“Such a decision would represent the height of folly. Nobody should believe that Assad is an ally in the fight against terrorism. Former Ambassador to Syria Robert Ford, who resigned in May after asserting that he could no longer defend American policy in Syria, made it clear how foolish such thinking is. He stated, ‘The people who think Bashar al-Assad’s regime is the answer to containing and eventually eliminating the Islamic –based threat do not understand the historic relationship between the regime and ISIS. They don’t understand the current relationship between Assad and ISIS and how they are working on the ground together directly and indirectly inside Syria.’ He added that, ‘If this administration wants to contain the Islamic State on the ground, they’re going to help the FSA.’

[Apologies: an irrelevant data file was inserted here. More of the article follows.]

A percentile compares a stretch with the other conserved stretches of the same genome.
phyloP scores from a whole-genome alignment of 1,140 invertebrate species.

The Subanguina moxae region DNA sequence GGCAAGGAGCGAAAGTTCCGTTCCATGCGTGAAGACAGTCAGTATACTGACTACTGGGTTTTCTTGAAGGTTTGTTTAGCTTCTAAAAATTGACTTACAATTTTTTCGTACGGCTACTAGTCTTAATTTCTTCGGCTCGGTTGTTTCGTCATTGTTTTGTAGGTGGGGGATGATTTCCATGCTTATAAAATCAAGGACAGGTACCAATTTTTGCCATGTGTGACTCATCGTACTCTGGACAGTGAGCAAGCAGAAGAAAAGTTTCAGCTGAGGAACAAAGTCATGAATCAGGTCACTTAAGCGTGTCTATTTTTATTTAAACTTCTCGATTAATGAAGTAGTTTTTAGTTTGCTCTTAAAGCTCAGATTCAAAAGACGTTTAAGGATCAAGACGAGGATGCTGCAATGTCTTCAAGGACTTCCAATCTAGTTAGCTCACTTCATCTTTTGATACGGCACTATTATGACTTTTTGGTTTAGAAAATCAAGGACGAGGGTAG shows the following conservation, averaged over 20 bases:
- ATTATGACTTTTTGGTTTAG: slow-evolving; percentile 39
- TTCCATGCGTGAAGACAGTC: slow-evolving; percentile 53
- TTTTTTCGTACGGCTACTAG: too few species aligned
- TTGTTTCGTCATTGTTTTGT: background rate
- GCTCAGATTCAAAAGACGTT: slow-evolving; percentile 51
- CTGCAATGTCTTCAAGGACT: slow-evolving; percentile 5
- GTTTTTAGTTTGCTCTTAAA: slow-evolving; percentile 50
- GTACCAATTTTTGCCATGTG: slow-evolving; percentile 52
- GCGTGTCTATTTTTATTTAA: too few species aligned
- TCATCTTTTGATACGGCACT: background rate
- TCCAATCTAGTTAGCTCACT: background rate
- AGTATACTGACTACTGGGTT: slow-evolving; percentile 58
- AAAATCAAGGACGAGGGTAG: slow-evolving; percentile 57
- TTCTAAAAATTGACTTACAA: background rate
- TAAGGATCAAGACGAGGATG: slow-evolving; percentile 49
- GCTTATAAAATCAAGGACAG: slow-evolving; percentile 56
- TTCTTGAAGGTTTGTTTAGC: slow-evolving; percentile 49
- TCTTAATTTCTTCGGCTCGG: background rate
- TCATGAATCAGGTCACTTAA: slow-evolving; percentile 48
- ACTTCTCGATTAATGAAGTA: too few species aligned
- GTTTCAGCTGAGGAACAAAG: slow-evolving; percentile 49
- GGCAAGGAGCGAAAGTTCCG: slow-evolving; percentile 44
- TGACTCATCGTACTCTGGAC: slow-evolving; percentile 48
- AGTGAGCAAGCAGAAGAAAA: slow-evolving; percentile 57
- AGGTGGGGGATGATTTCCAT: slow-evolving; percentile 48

“After more than three years of horror, and suffering, and devastation, and growing threats to our national security, the conflict in Syria continues to get worse and worse, both for Syria and for the world, but the United States has no effective policy to help bring this conflict to a responsible end. The outcome of the Administration’s disengagement has been a consistent failure to support more responsible forces in Syria when that support would have mattered, the descent of Syria into chaos and growing regional instability, the use of Syria as a training ground for al-Qaeda affiliates and other terrorist organizations, the ceding of regional leadership to our adversaries, and the shameful tolerance of war crimes and crimes against humanity. In short, all of the horrible things that the critics said would happen if we got more involved in Syria have happened because we have not gotten more involved.